I promise I have not given anything away, in terms of the romance. I promise. The romance is so, so perfect, in my opinion. I've seen some reviewers say that they weren't feeling the romance, but I LOVED it. Lara Jean decides to take on a fake boyfriend, so that Josh won't think that she is still interested in him, and so that Margot can get back together with Josh when she comes back in December (and in that way, Lara Jean won't be guilty of liking Margot's ex-boyfriend). But with all things, it's hard not to fall for the fake boyfriend.

So, you might think to yourself, but Alyssa, that sounds a bit like a love triangle? Lara Jean and Josh? Lara Jean and fake boyfriend? Margot and Josh? WHAT?! Trust me, it doesn't seem like a love triangle when you are reading the book. One guy and one girl are CLEARLY meant for each other. I love the romance in this book - it is very well-developed and the progression is gradual and subtle. There were specific scenes that were so poignant and beautiful, but they were the smallest things, like the boy putting his head in Lara Jean's lap, or buying her a donut. LOVE IT.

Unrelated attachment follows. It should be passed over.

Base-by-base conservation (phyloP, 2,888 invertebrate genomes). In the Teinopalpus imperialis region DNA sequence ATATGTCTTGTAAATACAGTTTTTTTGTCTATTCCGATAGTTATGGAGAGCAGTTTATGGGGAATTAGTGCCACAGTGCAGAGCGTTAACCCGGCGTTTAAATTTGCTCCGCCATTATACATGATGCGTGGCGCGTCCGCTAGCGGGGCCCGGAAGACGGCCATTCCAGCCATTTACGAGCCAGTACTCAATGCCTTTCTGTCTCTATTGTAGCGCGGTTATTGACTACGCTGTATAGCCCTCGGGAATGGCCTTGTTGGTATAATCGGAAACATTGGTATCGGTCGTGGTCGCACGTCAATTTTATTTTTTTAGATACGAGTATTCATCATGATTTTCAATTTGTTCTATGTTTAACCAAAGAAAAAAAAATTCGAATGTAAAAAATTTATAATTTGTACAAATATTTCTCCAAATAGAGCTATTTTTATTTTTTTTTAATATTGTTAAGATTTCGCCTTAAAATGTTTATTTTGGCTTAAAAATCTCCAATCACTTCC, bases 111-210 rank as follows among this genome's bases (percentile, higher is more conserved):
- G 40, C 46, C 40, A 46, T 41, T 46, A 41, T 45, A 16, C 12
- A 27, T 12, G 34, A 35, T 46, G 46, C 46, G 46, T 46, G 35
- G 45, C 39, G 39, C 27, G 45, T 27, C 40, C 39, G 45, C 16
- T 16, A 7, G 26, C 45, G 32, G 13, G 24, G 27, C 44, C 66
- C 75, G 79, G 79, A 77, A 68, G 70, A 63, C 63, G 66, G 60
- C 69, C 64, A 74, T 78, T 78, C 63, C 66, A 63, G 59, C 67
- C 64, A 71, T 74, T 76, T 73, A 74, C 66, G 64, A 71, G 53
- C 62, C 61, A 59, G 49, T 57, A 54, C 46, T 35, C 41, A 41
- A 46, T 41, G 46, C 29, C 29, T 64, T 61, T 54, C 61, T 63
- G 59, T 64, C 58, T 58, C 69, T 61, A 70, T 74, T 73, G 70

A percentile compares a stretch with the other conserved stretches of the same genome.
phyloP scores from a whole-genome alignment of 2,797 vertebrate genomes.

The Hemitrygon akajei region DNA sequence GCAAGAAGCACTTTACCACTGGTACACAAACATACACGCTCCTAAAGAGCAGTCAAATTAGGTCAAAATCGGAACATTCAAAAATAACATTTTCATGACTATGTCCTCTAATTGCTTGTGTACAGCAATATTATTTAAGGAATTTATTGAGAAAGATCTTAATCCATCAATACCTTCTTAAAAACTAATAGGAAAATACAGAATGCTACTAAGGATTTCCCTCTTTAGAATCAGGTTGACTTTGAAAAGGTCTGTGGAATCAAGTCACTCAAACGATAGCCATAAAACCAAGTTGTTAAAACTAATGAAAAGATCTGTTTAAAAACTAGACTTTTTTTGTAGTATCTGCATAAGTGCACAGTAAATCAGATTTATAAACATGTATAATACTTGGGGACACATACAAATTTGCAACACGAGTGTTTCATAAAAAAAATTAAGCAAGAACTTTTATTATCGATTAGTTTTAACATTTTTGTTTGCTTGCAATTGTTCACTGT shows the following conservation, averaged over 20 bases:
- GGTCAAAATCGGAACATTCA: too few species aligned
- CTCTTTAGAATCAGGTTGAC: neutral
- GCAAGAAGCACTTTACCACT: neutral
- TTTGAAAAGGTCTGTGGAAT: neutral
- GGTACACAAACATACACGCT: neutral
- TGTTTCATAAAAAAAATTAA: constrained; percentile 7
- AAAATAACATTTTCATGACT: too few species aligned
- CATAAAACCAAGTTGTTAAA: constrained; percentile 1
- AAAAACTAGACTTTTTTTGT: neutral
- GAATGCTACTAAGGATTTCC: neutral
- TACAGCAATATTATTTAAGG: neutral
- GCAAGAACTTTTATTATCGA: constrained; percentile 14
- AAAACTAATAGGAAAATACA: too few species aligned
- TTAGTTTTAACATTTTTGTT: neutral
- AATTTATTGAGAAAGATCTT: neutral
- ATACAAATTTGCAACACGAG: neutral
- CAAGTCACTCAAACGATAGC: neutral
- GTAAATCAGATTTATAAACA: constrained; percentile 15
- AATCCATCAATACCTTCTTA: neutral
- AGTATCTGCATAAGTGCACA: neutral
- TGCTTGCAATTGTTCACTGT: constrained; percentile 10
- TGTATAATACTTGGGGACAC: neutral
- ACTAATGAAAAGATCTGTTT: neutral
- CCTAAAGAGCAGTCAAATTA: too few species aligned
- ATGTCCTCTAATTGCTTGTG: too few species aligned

I'm not telling you who ends up with who or who the fake boyfriend is, but I'm definitely all the way on one boy's side. I don't dislike the other, but there are two distinct pairs and I think the author is going in that direction as well. But I think the author is making the characters work for it, which is a tiny bit irritating but totally worth the read.

The plot of this book is straightforward except not. This book starts in the fall (beginning of a school year), and ends around Christmas time. It's about Lara Jean's romantic journey - figuring out her feelings for Josh and the fake boyfriend and even some of the other letter recipients. It's also about Lara Jean's friendship with a not-so-great influence, Chris. It's about her relationship with her older sister, Margot, her young sister, Kitty, and her father. I would even say it's about her friendship with Josh, even though he is one of the boys she was totally in love with, according to her letter.

The author's writing style is so great! It's cute and girly and definitely fits Lara Jean's personality. I was a bit taken aback when I started reading, because the narration was very informal and bubbly and cute, and I'm so used to a more serious tone. But I really liked this - it worked for Lara Jean, and this book.